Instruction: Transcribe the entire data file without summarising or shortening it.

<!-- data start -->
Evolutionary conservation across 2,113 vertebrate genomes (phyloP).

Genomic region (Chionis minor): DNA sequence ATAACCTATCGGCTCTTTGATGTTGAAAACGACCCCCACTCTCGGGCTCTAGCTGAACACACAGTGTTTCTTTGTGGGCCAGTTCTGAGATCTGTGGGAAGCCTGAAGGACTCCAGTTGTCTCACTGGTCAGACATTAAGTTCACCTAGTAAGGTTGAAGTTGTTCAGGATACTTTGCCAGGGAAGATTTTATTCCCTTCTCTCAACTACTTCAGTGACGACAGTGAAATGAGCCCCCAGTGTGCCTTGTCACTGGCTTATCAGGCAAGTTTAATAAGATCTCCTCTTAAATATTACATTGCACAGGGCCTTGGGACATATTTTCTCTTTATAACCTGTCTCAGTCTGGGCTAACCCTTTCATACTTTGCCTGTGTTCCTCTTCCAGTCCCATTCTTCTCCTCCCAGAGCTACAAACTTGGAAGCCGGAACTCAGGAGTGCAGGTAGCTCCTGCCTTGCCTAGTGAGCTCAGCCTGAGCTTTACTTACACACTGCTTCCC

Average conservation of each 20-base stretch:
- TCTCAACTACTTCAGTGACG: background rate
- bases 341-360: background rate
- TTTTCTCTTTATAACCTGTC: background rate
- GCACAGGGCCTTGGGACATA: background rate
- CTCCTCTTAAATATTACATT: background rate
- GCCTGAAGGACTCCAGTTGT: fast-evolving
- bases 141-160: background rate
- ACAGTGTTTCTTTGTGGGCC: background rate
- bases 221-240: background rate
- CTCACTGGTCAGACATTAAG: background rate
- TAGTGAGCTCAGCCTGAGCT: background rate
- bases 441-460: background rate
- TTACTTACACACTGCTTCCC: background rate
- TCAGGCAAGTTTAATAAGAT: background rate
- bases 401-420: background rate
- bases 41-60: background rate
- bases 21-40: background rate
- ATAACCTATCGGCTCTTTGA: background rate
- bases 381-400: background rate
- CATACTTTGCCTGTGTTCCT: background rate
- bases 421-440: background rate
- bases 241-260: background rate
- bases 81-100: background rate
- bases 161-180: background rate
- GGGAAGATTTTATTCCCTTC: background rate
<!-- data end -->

Evolutionary conservation across 2,113 vertebrate genomes (phyloP).

Genomic region (Chionis minor): DNA sequence ATAACCTATCGGCTCTTTGATGTTGAAAACGACCCCCACTCTCGGGCTCTAGCTGAACACACAGTGTTTCTTTGTGGGCCAGTTCTGAGATCTGTGGGAAGCCTGAAGGACTCCAGTTGTCTCACTGGTCAGACATTAAGTTCACCTAGTAAGGTTGAAGTTGTTCAGGATACTTTGCCAGGGAAGATTTTATTCCCTTCTCTCAACTACTTCAGTGACGACAGTGAAATGAGCCCCCAGTGTGCCTTGTCACTGGCTTATCAGGCAAGTTTAATAAGATCTCCTCTTAAATATTACATTGCACAGGGCCTTGGGACATATTTTCTCTTTATAACCTGTCTCAGTCTGGGCTAACCCTTTCATACTTTGCCTGTGTTCCTCTTCCAGTCCCATTCTTCTCCTCCCAGAGCTACAAACTTGGAAGCCGGAACTCAGGAGTGCAGGTAGCTCCTGCCTTGCCTAGTGAGCTCAGCCTGAGCTTTACTTACACACTGCTTCCC

Average conservation of each 20-base stretch:
- TCTCAACTACTTCAGTGACG: background rate
- bases 341-360: background rate
- TTTTCTCTTTATAACCTGTC: background rate
- GCACAGGGCCTTGGGACATA: background rate
- CTCCTCTTAAATATTACATT: background rate
- GCCTGAAGGACTCCAGTTGT: fast-evolving
- bases 141-160: background rate
- ACAGTGTTTCTTTGTGGGCC: background rate
- bases 221-240: background rate
- CTCACTGGTCAGACATTAAG: background rate
- TAGTGAGCTCAGCCTGAGCT: background rate
- bases 441-460: background rate
- TTACTTACACACTGCTTCCC: background rate
- TCAGGCAAGTTTAATAAGAT: background rate
- bases 401-420: background rate
- bases 41-60: background rate
- bases 21-40: background rate
- ATAACCTATCGGCTCTTTGA: background rate
- bases 381-400: background rate
- CATACTTTGCCTGTGTTCCT: background rate
- bases 421-440: background rate
- bases 241-260: background rate
- bases 81-100: background rate
- bases 161-180: background rate
- GGGAAGATTTTATTCCCTTC: background rate